What’d I miss?
What’d I miss in the two-plus years since I stopped reviewing restaurants full-time?
Not much. A bunch of new restaurants opened. I want to go to Gnocco. That place looks good. Some new places I don’t think I’ll ever go to, now that I’m not dining on the company dime. I’m surprised how little I care about a place like the Rec Pier Chop House at the Sagamore Pendry Hotel. (I had to Google the restaurant’s name just now, and also its executive chef, Andrew Carmellini).
The only possible reason why anyone would care about the Rec Pier Chop House is because it might say something to an outsider about the state of Baltimore dining. But that’s a bad reason even if it were true. And it’s not true. I promise you that not a living soul outside of Baltimore has an opinion about the dining scene in Baltimore. I think that’s a good thing.
I don’t miss reviewing but I miss reporting on the restaurant industry. I arrived at The Baltimore Sun in a time when the person writing reviews was also the person reporting on the restaurant industry. That was rough, and it didn’t work well. Reporters need access, but access compromises. That compromising position was only one among tons of reasons why I never managed to write good, long articles on the restaurant industry about the following subjects among many:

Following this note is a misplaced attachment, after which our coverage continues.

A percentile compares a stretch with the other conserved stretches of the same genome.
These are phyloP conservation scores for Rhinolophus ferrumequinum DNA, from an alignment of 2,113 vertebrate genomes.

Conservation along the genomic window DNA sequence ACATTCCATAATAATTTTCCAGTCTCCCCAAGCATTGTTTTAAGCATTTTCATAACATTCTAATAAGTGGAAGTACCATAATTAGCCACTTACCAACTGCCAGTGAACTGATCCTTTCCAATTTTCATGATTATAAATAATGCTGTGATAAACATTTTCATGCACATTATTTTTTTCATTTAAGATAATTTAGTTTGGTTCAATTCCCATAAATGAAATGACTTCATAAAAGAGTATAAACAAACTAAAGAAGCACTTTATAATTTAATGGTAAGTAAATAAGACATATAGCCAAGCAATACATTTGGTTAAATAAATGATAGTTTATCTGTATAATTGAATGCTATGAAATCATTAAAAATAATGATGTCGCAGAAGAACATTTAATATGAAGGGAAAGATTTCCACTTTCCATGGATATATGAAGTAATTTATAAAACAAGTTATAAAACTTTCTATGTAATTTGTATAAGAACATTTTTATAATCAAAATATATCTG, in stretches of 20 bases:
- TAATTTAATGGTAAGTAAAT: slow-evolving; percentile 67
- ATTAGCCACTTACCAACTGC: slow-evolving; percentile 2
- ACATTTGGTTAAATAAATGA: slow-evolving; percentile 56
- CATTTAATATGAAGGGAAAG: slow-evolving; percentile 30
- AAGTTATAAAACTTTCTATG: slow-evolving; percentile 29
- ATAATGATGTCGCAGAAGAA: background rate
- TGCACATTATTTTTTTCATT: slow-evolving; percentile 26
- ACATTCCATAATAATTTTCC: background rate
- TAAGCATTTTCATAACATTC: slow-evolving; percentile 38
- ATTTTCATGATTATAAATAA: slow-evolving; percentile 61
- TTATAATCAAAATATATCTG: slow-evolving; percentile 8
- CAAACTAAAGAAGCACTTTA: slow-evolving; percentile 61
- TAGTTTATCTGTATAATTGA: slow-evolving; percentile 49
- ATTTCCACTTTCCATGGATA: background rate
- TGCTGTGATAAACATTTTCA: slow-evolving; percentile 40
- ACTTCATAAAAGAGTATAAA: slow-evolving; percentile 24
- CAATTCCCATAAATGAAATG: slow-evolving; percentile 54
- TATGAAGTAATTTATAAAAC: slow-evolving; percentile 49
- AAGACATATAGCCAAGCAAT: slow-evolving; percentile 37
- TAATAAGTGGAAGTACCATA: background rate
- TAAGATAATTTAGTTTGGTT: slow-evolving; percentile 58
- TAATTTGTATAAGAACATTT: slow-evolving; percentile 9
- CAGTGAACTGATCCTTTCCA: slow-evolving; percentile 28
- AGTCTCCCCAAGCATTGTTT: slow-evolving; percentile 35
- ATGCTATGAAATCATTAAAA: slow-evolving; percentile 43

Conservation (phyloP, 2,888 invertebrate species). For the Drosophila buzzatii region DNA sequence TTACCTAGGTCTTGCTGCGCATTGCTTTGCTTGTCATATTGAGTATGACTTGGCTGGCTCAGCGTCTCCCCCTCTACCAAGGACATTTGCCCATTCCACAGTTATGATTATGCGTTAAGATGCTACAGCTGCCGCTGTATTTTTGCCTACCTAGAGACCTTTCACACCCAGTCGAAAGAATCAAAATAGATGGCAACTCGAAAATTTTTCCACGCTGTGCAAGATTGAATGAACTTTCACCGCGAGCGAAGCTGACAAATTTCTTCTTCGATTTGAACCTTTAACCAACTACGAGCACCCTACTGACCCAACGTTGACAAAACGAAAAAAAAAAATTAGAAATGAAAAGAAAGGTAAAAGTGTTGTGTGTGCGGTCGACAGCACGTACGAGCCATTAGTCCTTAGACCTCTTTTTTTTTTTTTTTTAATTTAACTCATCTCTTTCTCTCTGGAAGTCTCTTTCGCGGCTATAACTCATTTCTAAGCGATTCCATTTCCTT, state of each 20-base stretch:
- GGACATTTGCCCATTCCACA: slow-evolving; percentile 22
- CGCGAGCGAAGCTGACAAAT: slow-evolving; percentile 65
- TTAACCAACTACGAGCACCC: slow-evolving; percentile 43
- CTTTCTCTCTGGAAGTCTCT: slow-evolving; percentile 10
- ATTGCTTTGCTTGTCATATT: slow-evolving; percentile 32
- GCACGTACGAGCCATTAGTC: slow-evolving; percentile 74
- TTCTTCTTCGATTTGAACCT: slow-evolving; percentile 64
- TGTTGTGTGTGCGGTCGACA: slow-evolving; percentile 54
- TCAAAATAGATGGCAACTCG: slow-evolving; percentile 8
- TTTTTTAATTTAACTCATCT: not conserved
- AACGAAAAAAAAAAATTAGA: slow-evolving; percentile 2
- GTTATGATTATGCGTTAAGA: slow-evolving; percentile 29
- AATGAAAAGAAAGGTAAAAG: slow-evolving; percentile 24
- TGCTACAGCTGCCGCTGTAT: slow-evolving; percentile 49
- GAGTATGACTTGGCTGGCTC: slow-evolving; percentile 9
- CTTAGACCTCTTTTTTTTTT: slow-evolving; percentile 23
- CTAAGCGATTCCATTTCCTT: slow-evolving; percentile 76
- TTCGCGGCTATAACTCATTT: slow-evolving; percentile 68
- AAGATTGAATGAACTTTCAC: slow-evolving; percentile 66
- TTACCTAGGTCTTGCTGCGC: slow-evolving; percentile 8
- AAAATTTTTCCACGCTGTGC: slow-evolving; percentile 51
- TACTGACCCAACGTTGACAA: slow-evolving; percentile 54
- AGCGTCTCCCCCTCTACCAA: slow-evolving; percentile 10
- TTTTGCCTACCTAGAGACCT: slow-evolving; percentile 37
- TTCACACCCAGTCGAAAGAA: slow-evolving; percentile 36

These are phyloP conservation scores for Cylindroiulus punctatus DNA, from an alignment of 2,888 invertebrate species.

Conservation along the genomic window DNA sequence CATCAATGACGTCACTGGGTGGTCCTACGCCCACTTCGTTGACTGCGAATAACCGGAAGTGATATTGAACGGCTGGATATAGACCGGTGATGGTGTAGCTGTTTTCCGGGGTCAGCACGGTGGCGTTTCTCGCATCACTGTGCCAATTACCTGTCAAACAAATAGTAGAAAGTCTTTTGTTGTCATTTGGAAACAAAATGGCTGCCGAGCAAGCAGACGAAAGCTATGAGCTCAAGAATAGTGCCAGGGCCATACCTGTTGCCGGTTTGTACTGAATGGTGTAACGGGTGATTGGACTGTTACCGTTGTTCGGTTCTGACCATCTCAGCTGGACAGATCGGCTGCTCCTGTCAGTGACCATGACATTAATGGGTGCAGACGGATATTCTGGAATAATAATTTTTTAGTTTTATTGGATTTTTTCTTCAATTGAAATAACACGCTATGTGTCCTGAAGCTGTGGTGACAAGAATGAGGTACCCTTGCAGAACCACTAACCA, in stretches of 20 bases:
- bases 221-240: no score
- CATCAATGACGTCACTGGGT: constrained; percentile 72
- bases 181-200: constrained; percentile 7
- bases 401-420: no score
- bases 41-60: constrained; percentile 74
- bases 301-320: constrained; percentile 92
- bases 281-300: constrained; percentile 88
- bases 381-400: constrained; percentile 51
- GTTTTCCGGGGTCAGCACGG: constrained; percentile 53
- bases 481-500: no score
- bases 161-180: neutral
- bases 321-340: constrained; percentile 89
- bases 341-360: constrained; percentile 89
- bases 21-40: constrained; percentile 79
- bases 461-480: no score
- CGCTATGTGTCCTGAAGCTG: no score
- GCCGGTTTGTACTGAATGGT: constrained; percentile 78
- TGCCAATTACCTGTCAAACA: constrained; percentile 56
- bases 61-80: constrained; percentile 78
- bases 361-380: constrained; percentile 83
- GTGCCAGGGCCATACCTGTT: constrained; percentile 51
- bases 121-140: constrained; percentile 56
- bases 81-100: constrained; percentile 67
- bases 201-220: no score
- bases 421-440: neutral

Sexual harassment in the industry. The only way we would have realistically written about this at The Baltimore Sun was if someone formally charged someone else. I don’t think we would have ever committed resources to developing a longform story on this issue. Of course, everything’s changed now. I wouldn’t be surprised to hear that someone at the Sun is pitching this story. And I think the Baltimore Beat will be writing about this. Segregated dining in Baltimore. We actually did talk about this phenomenon at the Sun, but we never got very far. There is a way to report on this, but not one that jibes with the paper’s tidy approach to reporting, which typically involves an over-reliance on expert opinion. Some stories are chaotic and messy and unresolvable. But they need to be told anyway.
Here’s what I really don’t want to write about:
Service: There is an important, ongoing story about the income divide between the back of the house and the front of the house, and how tipping factors into this divide. Otherwise I don’t care about service in restaurants.
Barbecue: I love people who love barbecue, but I don’t enjoy reading about it and really don’t like writing about it.
Dining trends. What is there to say about them? That they exist?